Having invested the time necessary to watch the first High School Musical, I thought I might as well check out the second as well. I don't know if it's just that I've gotten more accustomed to the style of HSM, or kids' TV in general, or that having seen one, my expectations are more well-calibrated, but High School Musical 2... is really good.
Yes, it's a Disney Channel movie, and yes, it's brightly colored, broadly acted, and saccharine sweet, but somehow, this time... it works. High School Musical 2, brimming with the confidence that goes with being a smash hit success, ups the ante and improves on the original in every way. Where the first movie opened with a dull, obnoxious karaoke duet of a low-energy, generic pop ballad, the sequel jumps in with both feet, kicking things off with a huge ensemble show-stopper. Sure, the song is still pretty generic, but at least this time it's high-energy, impressively choreographed, and, well, fun. Along the way we are reintroduced to our cast, including several minor characters I didn't even realize I remembered. There's something nice about that attention to detail, that affection for characters like the songwriting girl from the first movie, or the jock who likes to cook -- obviously it's there to please the audience, kids who watched the original so many times they've absorbed every detail -- but I just liked how it seemed to respect every character, no matter how small.
The story is better too. The main conflict of the first movie always felt false -- as cliquey as high school is, neither jocks nor nerds would flip out just because one of their own chose to audition for the play, nor are drama queens like Sharpay treated like school royalty. But by taking place over the summer, this movie avoids any school-related phoniness you might try to find. (The drama teacher character that I hated so much makes a return, but it is brief, and the adults that the sequel introduces in her stead are, mercifully, far less hammy.) And Sharpay's sinister scheme to tempt Troy away from his friends and girl by dangling a great job and a potential scholarship in front of him makes for a more interesting conflict anyway.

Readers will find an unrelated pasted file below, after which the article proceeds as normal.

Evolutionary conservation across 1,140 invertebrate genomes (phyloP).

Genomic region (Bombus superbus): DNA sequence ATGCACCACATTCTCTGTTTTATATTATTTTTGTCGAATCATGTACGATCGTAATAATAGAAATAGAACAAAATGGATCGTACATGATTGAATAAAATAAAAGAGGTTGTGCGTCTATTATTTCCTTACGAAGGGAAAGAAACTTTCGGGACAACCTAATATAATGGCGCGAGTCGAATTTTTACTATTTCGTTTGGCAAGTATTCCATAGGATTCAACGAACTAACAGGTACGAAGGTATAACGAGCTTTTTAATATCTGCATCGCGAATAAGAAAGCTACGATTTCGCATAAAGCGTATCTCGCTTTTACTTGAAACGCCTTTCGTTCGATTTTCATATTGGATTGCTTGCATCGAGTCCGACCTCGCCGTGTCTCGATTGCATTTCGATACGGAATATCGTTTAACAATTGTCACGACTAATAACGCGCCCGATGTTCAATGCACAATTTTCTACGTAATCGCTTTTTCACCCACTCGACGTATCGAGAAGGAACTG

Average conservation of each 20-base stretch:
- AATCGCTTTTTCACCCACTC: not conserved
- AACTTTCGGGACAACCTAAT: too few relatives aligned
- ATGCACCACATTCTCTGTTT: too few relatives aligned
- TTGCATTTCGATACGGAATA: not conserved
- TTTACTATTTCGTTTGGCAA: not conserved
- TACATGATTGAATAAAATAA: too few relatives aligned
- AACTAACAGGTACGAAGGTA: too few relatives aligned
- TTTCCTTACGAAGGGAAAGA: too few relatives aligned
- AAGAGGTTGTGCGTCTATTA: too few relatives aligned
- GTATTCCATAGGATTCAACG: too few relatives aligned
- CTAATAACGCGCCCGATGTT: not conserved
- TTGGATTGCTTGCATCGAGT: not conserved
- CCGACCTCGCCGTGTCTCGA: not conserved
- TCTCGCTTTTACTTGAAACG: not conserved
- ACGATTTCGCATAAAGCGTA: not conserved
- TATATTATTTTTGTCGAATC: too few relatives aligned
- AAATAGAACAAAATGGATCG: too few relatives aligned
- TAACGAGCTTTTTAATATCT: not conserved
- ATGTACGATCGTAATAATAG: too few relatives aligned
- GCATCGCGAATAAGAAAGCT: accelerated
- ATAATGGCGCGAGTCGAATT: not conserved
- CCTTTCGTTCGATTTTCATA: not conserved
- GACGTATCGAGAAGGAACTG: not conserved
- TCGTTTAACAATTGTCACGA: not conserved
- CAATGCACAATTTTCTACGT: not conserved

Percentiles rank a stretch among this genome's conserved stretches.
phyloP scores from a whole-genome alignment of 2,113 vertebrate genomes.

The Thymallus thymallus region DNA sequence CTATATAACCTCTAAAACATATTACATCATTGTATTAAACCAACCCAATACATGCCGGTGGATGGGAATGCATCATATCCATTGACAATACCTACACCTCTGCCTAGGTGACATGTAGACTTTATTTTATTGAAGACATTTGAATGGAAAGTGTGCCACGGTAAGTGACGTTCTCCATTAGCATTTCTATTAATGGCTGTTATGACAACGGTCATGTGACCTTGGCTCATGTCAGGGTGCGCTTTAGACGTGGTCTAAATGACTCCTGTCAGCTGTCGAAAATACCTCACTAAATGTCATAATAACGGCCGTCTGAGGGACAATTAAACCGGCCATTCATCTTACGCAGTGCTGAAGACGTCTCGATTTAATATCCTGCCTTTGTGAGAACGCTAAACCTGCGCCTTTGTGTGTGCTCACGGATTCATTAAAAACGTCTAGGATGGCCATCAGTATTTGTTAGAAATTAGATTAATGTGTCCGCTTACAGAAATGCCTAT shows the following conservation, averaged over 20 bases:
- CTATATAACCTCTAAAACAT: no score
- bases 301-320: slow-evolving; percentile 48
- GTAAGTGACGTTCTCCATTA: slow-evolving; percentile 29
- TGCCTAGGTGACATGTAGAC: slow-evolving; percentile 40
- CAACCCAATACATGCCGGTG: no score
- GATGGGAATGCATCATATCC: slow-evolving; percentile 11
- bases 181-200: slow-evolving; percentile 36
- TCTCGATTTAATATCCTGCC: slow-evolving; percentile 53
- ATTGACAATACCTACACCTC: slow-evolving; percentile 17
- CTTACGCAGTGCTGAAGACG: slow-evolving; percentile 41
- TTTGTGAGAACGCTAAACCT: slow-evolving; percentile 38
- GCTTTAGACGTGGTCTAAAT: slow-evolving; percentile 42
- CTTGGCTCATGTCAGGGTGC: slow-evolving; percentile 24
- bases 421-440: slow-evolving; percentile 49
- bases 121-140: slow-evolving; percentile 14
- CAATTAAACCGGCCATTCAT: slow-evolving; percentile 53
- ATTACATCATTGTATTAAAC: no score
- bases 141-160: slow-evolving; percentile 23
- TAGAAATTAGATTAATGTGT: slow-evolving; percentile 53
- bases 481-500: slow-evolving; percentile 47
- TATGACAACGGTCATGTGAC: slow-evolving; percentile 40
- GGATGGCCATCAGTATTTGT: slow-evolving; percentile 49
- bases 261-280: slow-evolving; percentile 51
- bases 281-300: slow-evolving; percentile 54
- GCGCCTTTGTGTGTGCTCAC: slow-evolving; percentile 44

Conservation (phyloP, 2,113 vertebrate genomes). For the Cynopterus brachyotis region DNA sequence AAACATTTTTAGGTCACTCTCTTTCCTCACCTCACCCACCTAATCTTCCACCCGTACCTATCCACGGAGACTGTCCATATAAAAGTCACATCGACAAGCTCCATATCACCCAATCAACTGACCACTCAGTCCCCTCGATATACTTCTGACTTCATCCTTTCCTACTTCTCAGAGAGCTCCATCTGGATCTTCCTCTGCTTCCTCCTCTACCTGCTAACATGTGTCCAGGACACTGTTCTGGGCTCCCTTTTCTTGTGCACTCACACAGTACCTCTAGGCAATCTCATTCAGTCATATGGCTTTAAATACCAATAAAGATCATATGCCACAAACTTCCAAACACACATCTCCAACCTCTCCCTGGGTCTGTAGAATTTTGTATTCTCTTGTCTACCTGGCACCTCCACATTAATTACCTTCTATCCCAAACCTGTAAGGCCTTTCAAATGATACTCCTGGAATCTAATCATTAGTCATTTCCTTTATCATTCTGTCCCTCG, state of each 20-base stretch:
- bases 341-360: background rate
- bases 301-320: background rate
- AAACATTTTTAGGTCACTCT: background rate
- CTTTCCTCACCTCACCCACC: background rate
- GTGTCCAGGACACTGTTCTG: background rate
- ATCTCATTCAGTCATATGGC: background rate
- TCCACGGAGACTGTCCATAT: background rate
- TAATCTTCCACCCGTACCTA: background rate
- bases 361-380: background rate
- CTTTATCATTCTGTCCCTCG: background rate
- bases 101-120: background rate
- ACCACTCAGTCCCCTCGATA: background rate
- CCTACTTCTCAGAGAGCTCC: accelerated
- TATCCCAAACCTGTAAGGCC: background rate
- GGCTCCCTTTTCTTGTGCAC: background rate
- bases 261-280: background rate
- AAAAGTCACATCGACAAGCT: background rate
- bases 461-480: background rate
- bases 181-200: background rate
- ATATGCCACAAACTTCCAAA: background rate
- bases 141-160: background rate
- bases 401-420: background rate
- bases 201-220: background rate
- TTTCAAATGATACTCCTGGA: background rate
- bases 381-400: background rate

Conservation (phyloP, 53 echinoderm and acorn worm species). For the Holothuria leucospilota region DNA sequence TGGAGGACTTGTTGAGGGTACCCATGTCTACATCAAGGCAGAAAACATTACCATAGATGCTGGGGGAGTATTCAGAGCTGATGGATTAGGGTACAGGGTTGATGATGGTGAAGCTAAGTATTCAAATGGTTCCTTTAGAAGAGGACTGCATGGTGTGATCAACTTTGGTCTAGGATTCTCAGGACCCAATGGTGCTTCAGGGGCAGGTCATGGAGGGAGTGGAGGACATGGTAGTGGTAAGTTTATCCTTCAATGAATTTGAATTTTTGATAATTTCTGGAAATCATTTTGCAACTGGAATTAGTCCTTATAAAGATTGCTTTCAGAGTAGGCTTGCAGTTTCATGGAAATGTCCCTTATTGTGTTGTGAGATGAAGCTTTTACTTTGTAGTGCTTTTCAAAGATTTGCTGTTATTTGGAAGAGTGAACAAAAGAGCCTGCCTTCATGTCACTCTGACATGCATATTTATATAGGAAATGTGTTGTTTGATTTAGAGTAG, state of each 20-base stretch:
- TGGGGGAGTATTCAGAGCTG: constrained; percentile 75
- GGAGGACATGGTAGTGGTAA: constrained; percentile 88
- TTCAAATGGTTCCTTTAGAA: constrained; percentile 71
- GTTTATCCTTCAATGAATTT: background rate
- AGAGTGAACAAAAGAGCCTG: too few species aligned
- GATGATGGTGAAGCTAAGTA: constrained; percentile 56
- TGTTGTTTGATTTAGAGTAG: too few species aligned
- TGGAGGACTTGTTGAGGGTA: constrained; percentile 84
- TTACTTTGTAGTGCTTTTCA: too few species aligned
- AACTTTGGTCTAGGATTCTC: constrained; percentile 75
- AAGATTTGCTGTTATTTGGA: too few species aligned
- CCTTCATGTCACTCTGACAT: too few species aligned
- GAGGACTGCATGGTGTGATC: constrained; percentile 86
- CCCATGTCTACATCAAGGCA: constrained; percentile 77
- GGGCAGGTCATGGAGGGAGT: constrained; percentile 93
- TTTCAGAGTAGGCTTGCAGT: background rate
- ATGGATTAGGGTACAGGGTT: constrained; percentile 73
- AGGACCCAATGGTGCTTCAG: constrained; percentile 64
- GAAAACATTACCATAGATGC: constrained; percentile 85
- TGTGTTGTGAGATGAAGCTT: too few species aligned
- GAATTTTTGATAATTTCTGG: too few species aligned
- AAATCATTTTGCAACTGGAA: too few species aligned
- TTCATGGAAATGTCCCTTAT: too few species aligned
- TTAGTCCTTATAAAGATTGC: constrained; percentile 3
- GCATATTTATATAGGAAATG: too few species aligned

Zac Efron remains rather frustrating to watch. He's a fine dancer, but his impossibly generic good looks, too-perfectly tousled hair and fake tan don't change the fact that he's an awfully bland lead. But everyone else seems better this time around, and Sharpay's gay brother -- always one of the stronger members of the cast -- even gets a chance, in a very satisfying subplot, to grow past a stereotype into a character with self-respect.
The production numbers are impressive, much bigger and more ambitious. The songs, while still nothing special, are more energetic, less frequently dull, and more tied in to the characters thoughts and feelings, as songs in musicals should be. My main complaint is that most of the songs drop that pop music filter over the vocals so that they sound like someone's singing into a tin can. This is bad enough in a heavily processed pop song, but when characters are supposedly singing to each other live, it's not only artificial but distracting.
It also feels like there's perhaps one epilogue song too many -- at the end of the first, I felt a warm satisfaction, by the end of the second, I felt exhausted. Even so, it's hard to begrudge the movie for that second number's self-congratulatory ebullience -- for the most part, I have to say, it's earned it.